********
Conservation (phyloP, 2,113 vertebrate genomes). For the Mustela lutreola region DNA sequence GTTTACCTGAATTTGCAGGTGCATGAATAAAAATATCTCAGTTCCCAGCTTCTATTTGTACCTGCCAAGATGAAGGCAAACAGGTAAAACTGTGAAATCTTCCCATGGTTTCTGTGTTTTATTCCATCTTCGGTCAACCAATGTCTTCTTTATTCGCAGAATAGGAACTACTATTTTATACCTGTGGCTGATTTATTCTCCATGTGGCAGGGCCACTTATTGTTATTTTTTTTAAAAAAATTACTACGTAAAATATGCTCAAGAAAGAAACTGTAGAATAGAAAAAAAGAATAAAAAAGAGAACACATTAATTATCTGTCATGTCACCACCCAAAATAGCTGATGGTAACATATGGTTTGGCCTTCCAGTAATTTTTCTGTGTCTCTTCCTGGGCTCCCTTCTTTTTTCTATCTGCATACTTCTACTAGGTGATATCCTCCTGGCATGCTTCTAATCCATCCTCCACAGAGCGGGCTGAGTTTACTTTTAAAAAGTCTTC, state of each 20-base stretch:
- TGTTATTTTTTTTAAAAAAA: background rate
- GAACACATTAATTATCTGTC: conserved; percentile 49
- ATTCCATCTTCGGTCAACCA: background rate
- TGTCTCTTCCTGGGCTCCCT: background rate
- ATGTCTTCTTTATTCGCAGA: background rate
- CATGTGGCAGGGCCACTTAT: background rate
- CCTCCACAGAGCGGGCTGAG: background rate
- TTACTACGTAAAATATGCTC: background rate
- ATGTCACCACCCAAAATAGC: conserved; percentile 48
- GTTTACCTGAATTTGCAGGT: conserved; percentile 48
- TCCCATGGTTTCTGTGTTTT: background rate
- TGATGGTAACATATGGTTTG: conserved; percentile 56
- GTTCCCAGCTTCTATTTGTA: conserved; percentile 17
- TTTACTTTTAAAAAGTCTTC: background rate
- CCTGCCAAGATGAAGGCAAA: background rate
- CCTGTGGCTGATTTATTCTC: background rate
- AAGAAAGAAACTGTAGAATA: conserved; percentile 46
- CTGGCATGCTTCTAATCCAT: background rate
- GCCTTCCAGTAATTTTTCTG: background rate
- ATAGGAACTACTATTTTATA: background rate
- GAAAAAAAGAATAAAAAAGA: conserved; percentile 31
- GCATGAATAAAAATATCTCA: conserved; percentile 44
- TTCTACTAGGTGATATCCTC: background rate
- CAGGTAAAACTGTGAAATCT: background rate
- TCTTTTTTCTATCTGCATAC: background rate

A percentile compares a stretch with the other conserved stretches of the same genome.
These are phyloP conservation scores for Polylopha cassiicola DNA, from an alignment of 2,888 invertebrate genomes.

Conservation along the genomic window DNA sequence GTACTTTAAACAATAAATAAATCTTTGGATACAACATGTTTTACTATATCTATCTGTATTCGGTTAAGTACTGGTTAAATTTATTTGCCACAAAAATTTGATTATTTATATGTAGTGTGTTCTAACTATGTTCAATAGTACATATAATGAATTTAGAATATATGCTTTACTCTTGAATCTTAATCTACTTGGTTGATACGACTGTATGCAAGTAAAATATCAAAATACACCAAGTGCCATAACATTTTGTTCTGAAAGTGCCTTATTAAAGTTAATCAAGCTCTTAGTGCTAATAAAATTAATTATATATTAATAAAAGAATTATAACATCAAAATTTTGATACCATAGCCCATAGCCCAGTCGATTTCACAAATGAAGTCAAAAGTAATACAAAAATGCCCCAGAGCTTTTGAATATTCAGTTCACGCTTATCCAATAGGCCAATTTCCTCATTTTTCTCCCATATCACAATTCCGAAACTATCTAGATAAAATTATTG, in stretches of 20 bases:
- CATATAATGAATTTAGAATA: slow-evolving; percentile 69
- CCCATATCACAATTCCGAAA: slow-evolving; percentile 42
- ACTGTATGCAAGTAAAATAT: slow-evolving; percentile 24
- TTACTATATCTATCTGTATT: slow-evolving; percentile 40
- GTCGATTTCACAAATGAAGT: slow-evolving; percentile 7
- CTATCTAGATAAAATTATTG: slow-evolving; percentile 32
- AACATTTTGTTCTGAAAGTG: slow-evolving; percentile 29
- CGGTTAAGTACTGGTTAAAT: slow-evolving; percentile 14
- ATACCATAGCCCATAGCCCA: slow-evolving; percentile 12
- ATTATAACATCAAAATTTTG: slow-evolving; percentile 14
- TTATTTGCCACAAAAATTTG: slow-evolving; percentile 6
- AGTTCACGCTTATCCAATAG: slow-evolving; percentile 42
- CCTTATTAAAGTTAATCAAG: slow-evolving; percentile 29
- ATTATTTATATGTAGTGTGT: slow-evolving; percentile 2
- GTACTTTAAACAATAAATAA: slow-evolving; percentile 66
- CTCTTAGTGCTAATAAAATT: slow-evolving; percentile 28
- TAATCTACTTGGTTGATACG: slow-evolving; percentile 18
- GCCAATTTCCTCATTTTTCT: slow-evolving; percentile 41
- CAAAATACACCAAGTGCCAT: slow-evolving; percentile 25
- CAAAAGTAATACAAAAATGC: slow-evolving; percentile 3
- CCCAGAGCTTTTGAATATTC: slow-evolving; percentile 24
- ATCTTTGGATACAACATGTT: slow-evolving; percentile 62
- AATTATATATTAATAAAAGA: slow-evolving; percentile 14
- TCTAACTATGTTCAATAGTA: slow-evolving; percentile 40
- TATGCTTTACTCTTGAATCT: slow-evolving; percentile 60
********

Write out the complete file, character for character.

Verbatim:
Conservation (phyloP, 2,113 vertebrate genomes). For the Mustela lutreola region DNA sequence GTTTACCTGAATTTGCAGGTGCATGAATAAAAATATCTCAGTTCCCAGCTTCTATTTGTACCTGCCAAGATGAAGGCAAACAGGTAAAACTGTGAAATCTTCCCATGGTTTCTGTGTTTTATTCCATCTTCGGTCAACCAATGTCTTCTTTATTCGCAGAATAGGAACTACTATTTTATACCTGTGGCTGATTTATTCTCCATGTGGCAGGGCCACTTATTGTTATTTTTTTTAAAAAAATTACTACGTAAAATATGCTCAAGAAAGAAACTGTAGAATAGAAAAAAAGAATAAAAAAGAGAACACATTAATTATCTGTCATGTCACCACCCAAAATAGCTGATGGTAACATATGGTTTGGCCTTCCAGTAATTTTTCTGTGTCTCTTCCTGGGCTCCCTTCTTTTTTCTATCTGCATACTTCTACTAGGTGATATCCTCCTGGCATGCTTCTAATCCATCCTCCACAGAGCGGGCTGAGTTTACTTTTAAAAAGTCTTC, state of each 20-base stretch:
- TGTTATTTTTTTTAAAAAAA: background rate
- GAACACATTAATTATCTGTC: conserved; percentile 49
- ATTCCATCTTCGGTCAACCA: background rate
- TGTCTCTTCCTGGGCTCCCT: background rate
- ATGTCTTCTTTATTCGCAGA: background rate
- CATGTGGCAGGGCCACTTAT: background rate
- CCTCCACAGAGCGGGCTGAG: background rate
- TTACTACGTAAAATATGCTC: background rate
- ATGTCACCACCCAAAATAGC: conserved; percentile 48
- GTTTACCTGAATTTGCAGGT: conserved; percentile 48
- TCCCATGGTTTCTGTGTTTT: background rate
- TGATGGTAACATATGGTTTG: conserved; percentile 56
- GTTCCCAGCTTCTATTTGTA: conserved; percentile 17
- TTTACTTTTAAAAAGTCTTC: background rate
- CCTGCCAAGATGAAGGCAAA: background rate
- CCTGTGGCTGATTTATTCTC: background rate
- AAGAAAGAAACTGTAGAATA: conserved; percentile 46
- CTGGCATGCTTCTAATCCAT: background rate
- GCCTTCCAGTAATTTTTCTG: background rate
- ATAGGAACTACTATTTTATA: background rate
- GAAAAAAAGAATAAAAAAGA: conserved; percentile 31
- GCATGAATAAAAATATCTCA: conserved; percentile 44
- TTCTACTAGGTGATATCCTC: background rate
- CAGGTAAAACTGTGAAATCT: background rate
- TCTTTTTTCTATCTGCATAC: background rate

A percentile compares a stretch with the other conserved stretches of the same genome.
These are phyloP conservation scores for Polylopha cassiicola DNA, from an alignment of 2,888 invertebrate genomes.

Conservation along the genomic window DNA sequence GTACTTTAAACAATAAATAAATCTTTGGATACAACATGTTTTACTATATCTATCTGTATTCGGTTAAGTACTGGTTAAATTTATTTGCCACAAAAATTTGATTATTTATATGTAGTGTGTTCTAACTATGTTCAATAGTACATATAATGAATTTAGAATATATGCTTTACTCTTGAATCTTAATCTACTTGGTTGATACGACTGTATGCAAGTAAAATATCAAAATACACCAAGTGCCATAACATTTTGTTCTGAAAGTGCCTTATTAAAGTTAATCAAGCTCTTAGTGCTAATAAAATTAATTATATATTAATAAAAGAATTATAACATCAAAATTTTGATACCATAGCCCATAGCCCAGTCGATTTCACAAATGAAGTCAAAAGTAATACAAAAATGCCCCAGAGCTTTTGAATATTCAGTTCACGCTTATCCAATAGGCCAATTTCCTCATTTTTCTCCCATATCACAATTCCGAAACTATCTAGATAAAATTATTG, in stretches of 20 bases:
- CATATAATGAATTTAGAATA: slow-evolving; percentile 69
- CCCATATCACAATTCCGAAA: slow-evolving; percentile 42
- ACTGTATGCAAGTAAAATAT: slow-evolving; percentile 24
- TTACTATATCTATCTGTATT: slow-evolving; percentile 40
- GTCGATTTCACAAATGAAGT: slow-evolving; percentile 7
- CTATCTAGATAAAATTATTG: slow-evolving; percentile 32
- AACATTTTGTTCTGAAAGTG: slow-evolving; percentile 29
- CGGTTAAGTACTGGTTAAAT: slow-evolving; percentile 14
- ATACCATAGCCCATAGCCCA: slow-evolving; percentile 12
- ATTATAACATCAAAATTTTG: slow-evolving; percentile 14
- TTATTTGCCACAAAAATTTG: slow-evolving; percentile 6
- AGTTCACGCTTATCCAATAG: slow-evolving; percentile 42
- CCTTATTAAAGTTAATCAAG: slow-evolving; percentile 29
- ATTATTTATATGTAGTGTGT: slow-evolving; percentile 2
- GTACTTTAAACAATAAATAA: slow-evolving; percentile 66
- CTCTTAGTGCTAATAAAATT: slow-evolving; percentile 28
- TAATCTACTTGGTTGATACG: slow-evolving; percentile 18
- GCCAATTTCCTCATTTTTCT: slow-evolving; percentile 41
- CAAAATACACCAAGTGCCAT: slow-evolving; percentile 25
- CAAAAGTAATACAAAAATGC: slow-evolving; percentile 3
- CCCAGAGCTTTTGAATATTC: slow-evolving; percentile 24
- ATCTTTGGATACAACATGTT: slow-evolving; percentile 62
- AATTATATATTAATAAAAGA: slow-evolving; percentile 14
- TCTAACTATGTTCAATAGTA: slow-evolving; percentile 40
- TATGCTTTACTCTTGAATCT: slow-evolving; percentile 60